July 22, 1999 GM1 ganglioside may improve symptoms, delay disease advance
Scientists at Jefferson Medical College, armed with a newly awarded $2.4 million grant from the National Institutes of Health, hope to find out whether a promising, drug, GM1 ganglioside, can improve symptoms, delay disease progression, and in some cases actually restore damaged brain cells in Parkinson’s disease patients.
Jay S. Schneider, PhD, professor of pathology, cell biology and anatomy and neurology at Thomas Jefferson University in Philadelphia, will lead a five-year clinical trial involving 150 patients. The study will compare the effectiveness of GM1 ganglioside, a naturally occurring substance in the nerve cell’s membrane that plays an important role in cell growth, development, and repair, to standard Parkinson’s disease treatments, which improve symptoms but do not alter the disease process.
"We hope that we will be able to do something no one else has done before – to stimulate remaining brain cells to sprout new nerve endings and rescue other cells that might otherwise die," says Dr. Schneider, who last year published evidence that GM1 may improve symptoms in Parkinson’s disease patients and perhaps even help slow progression of the disease.
"Current therapies for Parkinson’s disease treat only the symptoms but do little to address the underlying disease process," he notes. "Despite the fact that you can alleviate some symptoms for a time, the disease process continues. It’s a progressive neurodegenerative disorder. GM1 has the potential to be a disease-altering therapy.
"If we are able to show that we’ve stimulated repair and regrowth as we and others have done in the laboratory using animal models, we will have evidence for the first time of a therapy that can help restore the part of the nervous system damaged by a neurodegenerative disease in humans," Dr. Schneider says.
He and his team published results of a smaller study in June 1998 in the journal Neurology showing that GM1 treatment can improve symptoms in Parkinson’s patients. "This new study may help explain the mechanisms behind these results and also demonstrate that GM1 helps to slow progression of the disease," he says.
The Jefferson team is collaborating with scientists at the University of Pennsylvania in Philadelphia to perform a special type of imaging called single photon emission computed tomography, or SPECT. SPECT will allow the team to visualize the number of dopamine terminals in the striatum, the part of the brain that receives dopamine from the substantia nigra, which is the brain region that dies in Parkinson’s disease. Comparing patient symptoms and the number of dopamine terminals is a significant advance, notes Dr. Schneider. "This technology will give us important new insights into the relationship between the expression of the symptoms of Parkinson’s disease and the actual amount of dopamine terminals in the brain and will help us better track the progression of the disease."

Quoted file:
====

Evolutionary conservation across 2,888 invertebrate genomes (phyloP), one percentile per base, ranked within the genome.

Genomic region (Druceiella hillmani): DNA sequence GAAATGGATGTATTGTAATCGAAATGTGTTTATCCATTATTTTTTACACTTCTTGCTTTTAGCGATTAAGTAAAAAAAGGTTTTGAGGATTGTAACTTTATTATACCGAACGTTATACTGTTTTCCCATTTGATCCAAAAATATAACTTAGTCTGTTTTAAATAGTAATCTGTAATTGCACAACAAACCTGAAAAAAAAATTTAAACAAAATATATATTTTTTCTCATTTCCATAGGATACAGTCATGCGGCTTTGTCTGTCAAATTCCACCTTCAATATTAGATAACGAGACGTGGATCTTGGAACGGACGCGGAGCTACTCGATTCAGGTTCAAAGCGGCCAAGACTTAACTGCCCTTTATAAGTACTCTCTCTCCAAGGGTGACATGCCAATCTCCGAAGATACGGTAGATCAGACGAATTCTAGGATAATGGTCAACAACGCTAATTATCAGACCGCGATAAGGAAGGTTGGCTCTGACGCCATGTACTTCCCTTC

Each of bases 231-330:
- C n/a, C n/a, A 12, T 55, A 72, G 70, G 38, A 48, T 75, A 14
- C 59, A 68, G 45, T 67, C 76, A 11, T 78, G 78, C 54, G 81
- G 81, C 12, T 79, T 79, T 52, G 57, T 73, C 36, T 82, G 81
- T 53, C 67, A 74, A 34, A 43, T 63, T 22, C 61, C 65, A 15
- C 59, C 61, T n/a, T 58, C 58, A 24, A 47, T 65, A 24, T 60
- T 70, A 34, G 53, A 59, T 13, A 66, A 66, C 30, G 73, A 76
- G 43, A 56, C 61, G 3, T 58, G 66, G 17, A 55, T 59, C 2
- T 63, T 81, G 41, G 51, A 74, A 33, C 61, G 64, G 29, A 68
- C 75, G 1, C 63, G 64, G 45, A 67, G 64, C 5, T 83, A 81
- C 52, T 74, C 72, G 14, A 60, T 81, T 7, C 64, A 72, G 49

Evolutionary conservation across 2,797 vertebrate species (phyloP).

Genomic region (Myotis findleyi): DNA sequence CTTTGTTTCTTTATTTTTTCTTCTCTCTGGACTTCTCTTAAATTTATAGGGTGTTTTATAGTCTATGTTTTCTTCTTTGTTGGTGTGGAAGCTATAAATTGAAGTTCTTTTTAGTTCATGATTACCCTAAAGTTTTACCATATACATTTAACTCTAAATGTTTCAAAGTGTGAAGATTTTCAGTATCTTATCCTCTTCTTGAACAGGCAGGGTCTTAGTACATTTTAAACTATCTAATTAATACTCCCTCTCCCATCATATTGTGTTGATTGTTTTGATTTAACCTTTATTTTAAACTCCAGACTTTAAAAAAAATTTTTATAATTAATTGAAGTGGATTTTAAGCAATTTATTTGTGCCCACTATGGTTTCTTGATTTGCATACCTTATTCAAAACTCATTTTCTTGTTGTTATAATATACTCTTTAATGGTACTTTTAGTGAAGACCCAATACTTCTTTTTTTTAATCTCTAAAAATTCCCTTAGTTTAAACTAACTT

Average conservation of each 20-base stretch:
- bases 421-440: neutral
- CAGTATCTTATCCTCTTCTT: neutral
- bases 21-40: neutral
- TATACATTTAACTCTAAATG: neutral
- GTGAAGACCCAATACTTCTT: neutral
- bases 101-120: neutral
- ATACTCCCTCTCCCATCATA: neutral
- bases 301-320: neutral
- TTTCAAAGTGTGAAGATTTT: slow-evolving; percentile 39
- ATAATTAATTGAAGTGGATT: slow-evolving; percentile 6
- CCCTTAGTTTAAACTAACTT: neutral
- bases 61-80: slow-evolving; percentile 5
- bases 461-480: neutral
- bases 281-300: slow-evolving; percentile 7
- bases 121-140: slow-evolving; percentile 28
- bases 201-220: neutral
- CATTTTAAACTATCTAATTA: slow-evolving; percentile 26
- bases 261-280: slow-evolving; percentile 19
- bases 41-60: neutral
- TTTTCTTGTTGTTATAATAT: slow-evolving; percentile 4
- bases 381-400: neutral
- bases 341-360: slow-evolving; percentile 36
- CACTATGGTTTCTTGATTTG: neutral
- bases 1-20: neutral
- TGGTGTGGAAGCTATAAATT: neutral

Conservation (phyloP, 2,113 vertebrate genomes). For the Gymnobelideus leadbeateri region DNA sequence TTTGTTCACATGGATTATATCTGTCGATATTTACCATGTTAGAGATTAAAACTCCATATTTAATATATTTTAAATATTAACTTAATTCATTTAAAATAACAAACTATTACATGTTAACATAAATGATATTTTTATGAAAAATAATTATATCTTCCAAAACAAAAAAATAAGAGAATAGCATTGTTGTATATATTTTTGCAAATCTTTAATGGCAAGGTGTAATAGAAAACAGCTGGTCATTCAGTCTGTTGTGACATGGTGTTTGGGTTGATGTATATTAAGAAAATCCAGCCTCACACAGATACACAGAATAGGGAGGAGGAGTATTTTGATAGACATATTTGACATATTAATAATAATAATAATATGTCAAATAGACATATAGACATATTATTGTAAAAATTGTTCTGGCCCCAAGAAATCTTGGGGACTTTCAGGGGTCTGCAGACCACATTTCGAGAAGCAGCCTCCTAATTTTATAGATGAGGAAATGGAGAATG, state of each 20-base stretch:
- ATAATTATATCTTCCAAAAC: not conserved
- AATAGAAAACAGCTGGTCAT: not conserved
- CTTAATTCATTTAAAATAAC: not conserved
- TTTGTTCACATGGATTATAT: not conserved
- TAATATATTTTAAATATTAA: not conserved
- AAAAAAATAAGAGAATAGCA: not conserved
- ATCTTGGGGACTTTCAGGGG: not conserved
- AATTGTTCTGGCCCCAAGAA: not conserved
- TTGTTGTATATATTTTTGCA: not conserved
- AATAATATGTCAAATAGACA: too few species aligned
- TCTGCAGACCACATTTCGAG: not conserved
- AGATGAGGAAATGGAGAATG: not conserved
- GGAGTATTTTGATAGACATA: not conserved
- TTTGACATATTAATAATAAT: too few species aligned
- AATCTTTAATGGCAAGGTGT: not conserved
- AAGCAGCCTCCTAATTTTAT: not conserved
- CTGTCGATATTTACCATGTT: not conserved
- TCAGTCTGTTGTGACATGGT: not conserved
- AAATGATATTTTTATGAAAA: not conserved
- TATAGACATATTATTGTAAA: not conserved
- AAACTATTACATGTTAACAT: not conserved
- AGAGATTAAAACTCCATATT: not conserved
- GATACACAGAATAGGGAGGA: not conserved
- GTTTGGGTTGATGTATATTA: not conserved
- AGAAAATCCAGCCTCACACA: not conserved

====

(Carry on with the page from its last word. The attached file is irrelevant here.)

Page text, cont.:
The study is a randomized, double-blind placebo controlled trial in which neither the researchers nor the patients know who receives the drug. The participants, patients with mild to moderate Parkinson’s disease, will be divided into three groups of 50 each. One group will receive the drug during the first two study phases. Another 50 will receive a placebo during phase one, and will be allowed to get the drug later in the second trial phase. A third control group of 50 will receive neither the study medication nor placebo, but will receive standard Parkinson’s therapy. This latter group will have the option of receiving study medication when the study period ends.
"We’re hoping that in the first six months of the study we’ll see the same kind of symptomatic improvement we’ve seen in previous studies with GM1, as well as a small increase in the number of dopamine terminals shown in subsequent SPECT scans," Dr. Schneider says.
"The second part of the trial will examine whether long-term use of GM1 actually influences the course of Parkinson’s," he says. This study phase will address the question of whether a difference exists between the rate of symptom advancement and loss of dopamine terminals in GM1 versus non-GM1-treated patients.
More than one million people in the United States suffer from Parkinson’s disease. It commonly strikes people over 50. Symptoms include hand tremor, slowness in movement, difficulty initiating movements, difficulty walking, shuffling feet, decrease in speech volume, fatigue, and balance problems.
The GM1 ganglioside, which has also shown promise as a treatment for acute spinal cord injury, is being supplied by the drug’s manufacturer, Fidia SpA of Abano Terme, Italy, under the name Sygen¨. Fidia is Italy’s fourth largest pharmaceutical company with an American subsidiary, Fidia Pharmaceutical Corporation, in Washington, D.C.
For more information about participating in the clinical trial, please call 1-800-JEFF NOW.
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